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Mrs. Molesworth's Ghost Stories
Four Uncanny Tales

Mary Louisa Molesworth was one of the best-loved writers of the Victorian period. Best known for her books for children, she also wrote interesting and unusual ghost stories--no so much written to frighten as to explore how human feelings and relationships might affect people even after they died, and how that might affect the living as well. The first in our series of four titles, Mrs. Molesworth's Ghost Stories: Four Uncanny Tales includes "Lady Farquhar's Old Lady," "Witnessed by Two," "Unexplained," and "The Rippling Train."

Unlike most ghost story writers, Mary Louisa Molesworth does not want to make you wake up screaming in the middle of the night. You may wake up with a shiver, but you'll also wake wake up feeling thoughtful, musing on how the mysteries of love, compassion, and memory can extend themselves into the realm of the supernatural.

In "Lady Farquhar's Old Lady", she explores how women fallen on hard times never quite lose their attachment to their homes, even in death.

In "Witnessed by Two", she lets us see how the deepest connections of the spirit can form a visible bridge over thousands of miles when love's need for love will not allow itself to go unspoken.

In "Unexplained", she shares with us how travelers happen across an old connection to an old mystery, and it changes their lives forever, while remaining forever mysterious. And lastly, in "The Rippling Train", again she takes us on a visit into lives whose love crosses the bridge of time and distance, even if only for a moment, and even though leaving much unseen and unknown. Enjoy!

Mrs. Molesworth's Ghost Stories
Four More Uncanny Tales

In this set of "Uncanny Tales," Mary Louisa Molesworth deftly makes us feel the shiver of ghostly mystery without actually giving us a ghost! Or, to put it another way, she's interested in a different kind of ghostly presence.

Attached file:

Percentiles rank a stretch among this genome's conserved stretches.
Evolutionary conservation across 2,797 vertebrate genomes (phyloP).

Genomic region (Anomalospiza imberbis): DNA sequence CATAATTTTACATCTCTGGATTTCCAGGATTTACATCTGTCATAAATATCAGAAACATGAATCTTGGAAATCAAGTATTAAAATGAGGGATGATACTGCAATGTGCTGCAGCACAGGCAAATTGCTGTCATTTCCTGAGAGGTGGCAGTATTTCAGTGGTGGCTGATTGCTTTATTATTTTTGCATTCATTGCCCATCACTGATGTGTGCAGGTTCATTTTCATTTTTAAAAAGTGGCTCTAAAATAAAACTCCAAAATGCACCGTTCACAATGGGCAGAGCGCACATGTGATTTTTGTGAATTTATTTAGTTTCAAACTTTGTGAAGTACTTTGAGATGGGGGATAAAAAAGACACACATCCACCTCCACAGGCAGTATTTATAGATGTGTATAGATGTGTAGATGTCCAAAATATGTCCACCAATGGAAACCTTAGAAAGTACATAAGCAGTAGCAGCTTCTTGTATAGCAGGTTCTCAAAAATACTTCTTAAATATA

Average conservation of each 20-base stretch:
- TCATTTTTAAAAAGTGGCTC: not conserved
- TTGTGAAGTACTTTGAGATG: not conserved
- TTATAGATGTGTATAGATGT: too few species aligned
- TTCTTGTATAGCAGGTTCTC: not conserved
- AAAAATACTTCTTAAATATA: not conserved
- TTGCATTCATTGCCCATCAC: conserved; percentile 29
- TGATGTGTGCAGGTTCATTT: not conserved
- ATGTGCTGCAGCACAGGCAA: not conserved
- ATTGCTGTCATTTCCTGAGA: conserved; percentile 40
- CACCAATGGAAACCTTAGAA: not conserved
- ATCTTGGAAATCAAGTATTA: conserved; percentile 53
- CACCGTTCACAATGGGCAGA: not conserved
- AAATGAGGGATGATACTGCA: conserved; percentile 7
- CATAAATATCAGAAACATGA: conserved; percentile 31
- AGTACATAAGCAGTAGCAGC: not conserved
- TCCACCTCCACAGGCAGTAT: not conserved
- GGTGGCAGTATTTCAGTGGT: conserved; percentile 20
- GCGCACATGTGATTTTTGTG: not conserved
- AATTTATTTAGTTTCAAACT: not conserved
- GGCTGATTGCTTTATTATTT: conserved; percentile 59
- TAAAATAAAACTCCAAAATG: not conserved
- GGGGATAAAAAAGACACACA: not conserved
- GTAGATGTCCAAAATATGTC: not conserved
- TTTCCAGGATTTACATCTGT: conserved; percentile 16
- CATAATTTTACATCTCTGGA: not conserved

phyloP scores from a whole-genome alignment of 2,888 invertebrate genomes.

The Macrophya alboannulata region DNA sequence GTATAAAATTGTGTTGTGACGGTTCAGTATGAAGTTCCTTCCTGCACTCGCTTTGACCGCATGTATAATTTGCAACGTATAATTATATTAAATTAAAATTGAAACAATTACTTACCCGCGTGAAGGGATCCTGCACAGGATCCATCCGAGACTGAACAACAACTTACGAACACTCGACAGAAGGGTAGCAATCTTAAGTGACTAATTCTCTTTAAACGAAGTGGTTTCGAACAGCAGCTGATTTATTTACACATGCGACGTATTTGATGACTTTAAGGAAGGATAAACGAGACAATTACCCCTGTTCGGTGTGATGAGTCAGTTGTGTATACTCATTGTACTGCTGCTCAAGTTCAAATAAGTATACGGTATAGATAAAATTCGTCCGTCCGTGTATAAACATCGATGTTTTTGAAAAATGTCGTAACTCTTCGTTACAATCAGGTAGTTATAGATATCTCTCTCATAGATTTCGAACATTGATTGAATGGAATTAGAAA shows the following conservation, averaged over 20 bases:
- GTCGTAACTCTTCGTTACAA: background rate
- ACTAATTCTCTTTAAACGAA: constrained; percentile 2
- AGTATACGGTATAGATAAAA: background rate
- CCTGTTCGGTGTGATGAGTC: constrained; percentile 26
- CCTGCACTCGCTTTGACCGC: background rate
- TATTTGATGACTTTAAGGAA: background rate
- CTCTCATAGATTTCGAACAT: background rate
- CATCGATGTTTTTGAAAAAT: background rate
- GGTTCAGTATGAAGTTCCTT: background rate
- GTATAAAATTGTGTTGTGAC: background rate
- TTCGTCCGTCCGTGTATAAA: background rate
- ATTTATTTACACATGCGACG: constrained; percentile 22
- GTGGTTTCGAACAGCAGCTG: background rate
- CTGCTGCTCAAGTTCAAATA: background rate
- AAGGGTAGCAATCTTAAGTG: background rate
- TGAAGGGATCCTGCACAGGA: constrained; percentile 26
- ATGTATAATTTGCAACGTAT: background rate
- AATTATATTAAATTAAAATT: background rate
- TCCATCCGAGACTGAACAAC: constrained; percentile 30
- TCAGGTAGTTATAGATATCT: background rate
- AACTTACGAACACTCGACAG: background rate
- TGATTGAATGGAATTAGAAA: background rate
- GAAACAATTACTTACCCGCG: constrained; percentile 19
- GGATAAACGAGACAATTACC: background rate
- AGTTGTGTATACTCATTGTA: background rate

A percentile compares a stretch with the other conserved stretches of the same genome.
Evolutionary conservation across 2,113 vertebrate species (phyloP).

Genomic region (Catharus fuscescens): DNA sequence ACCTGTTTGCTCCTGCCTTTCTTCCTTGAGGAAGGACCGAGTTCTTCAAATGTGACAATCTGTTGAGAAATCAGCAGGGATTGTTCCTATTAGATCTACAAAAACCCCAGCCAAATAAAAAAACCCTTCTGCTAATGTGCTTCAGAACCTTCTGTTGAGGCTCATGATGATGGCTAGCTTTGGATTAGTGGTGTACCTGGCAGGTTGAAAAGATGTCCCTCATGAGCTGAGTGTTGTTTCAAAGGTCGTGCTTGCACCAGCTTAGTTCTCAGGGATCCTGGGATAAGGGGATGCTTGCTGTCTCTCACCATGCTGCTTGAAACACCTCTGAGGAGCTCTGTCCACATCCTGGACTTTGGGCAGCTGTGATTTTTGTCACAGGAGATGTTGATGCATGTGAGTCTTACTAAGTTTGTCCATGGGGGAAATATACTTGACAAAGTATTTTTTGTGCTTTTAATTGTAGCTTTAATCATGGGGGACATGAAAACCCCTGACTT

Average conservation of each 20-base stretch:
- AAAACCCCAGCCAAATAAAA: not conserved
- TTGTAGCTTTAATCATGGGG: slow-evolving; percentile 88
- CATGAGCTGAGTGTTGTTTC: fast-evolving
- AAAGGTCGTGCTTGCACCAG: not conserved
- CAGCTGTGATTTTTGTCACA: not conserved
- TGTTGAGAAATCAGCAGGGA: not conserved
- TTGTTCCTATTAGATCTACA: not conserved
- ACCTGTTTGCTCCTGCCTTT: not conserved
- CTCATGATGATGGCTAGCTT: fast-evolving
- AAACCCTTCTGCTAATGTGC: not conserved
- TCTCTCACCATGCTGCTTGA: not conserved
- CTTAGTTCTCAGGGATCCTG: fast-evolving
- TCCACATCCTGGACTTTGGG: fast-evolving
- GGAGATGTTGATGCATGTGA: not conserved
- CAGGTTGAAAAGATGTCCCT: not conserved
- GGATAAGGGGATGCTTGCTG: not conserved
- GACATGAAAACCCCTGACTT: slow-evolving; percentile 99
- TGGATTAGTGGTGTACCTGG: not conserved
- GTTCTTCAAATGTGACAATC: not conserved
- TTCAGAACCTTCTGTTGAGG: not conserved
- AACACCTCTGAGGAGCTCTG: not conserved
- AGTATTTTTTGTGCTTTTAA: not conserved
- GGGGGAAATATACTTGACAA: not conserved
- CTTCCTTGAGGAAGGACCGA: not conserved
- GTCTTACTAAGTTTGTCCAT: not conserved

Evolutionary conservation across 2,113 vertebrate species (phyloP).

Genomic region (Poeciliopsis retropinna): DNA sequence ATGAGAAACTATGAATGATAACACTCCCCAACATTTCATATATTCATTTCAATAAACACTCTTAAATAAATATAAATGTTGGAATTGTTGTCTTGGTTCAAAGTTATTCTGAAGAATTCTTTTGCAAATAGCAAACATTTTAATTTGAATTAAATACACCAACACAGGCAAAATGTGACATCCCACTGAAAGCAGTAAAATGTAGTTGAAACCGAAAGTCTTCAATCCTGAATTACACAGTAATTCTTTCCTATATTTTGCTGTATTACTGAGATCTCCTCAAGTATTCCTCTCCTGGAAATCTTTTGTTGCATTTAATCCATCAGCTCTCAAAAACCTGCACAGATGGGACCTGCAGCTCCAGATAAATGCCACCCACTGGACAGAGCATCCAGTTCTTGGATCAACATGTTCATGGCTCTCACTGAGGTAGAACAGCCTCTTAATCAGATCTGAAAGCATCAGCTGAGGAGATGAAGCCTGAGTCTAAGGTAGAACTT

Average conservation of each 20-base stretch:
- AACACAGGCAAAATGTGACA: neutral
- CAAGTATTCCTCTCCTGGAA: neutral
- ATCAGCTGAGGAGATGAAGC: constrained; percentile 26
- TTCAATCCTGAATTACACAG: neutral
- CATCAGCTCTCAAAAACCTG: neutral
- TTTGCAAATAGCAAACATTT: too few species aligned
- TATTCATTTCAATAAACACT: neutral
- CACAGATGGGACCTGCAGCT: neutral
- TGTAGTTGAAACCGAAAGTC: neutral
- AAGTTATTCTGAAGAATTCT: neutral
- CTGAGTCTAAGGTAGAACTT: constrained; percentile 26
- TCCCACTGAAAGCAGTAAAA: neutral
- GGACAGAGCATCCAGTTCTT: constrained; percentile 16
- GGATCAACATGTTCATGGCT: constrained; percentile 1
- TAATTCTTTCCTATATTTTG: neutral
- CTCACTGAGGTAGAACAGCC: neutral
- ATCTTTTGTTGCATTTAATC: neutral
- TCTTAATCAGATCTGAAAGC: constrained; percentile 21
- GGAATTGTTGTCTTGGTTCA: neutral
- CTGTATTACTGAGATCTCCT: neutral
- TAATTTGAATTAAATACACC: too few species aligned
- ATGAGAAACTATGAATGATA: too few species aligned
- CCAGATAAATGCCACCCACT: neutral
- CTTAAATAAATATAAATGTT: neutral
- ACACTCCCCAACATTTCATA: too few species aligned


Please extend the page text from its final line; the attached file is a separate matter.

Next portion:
In "The Man with the Cough", it is the ghostly presence of a secret agent, and the ghostly experience of events that seem like a dream, but have real-world consequences.

In "Halfway Between the Stiles", it is the ghostly presence of old memories of love that will not die away, and again, the real world responds.

In "Will Not Take Place", it is a man who almost becomes a ghost, so thoroughly does he cut himself off from friends, family and the woman he loves.

And in "The Clock that Struck Thirteen", a woman finds that the man she loves can become a ghostly presence, influencing her life behind the scenes.

Mary Louisa Molesworth makes you shiver, but she also makes you laugh, and she even makes you think about the mysteries of the world.


Mrs. Molesworth's Ghost Stories
The Last Four Uncanny Tales

We have the pleasure of presenting not only three more stories by Mary Louisa herself, but also one by her son, Bevil.

The first story, "The Shadow in the Moonlight", is one of her scariest. A plucky young lady and her brothers confront a ghost that brings the cold of death. Can they resist?

The second story, "At The Dip In The Road", is classic Molesworth - a sudden, mysterious encounter that leaves us with unanswerable questions of life and death.

In "Old Gervais", we encounter a different sort of ghost - one that cares very much about work left unfinished and clients left unsatisfied. Who knew that ghosts care about customer service?

Last but not least, the story by her son, Bevil, not only captures a wonderfully uncanny moment, but also presents us with a rare glimpse of life in Patagonia a century ago. It's pretty generally thought that Mary Louisa did a pretty thorough revision of it, but it's a good story and clearly one that she cared about very much.



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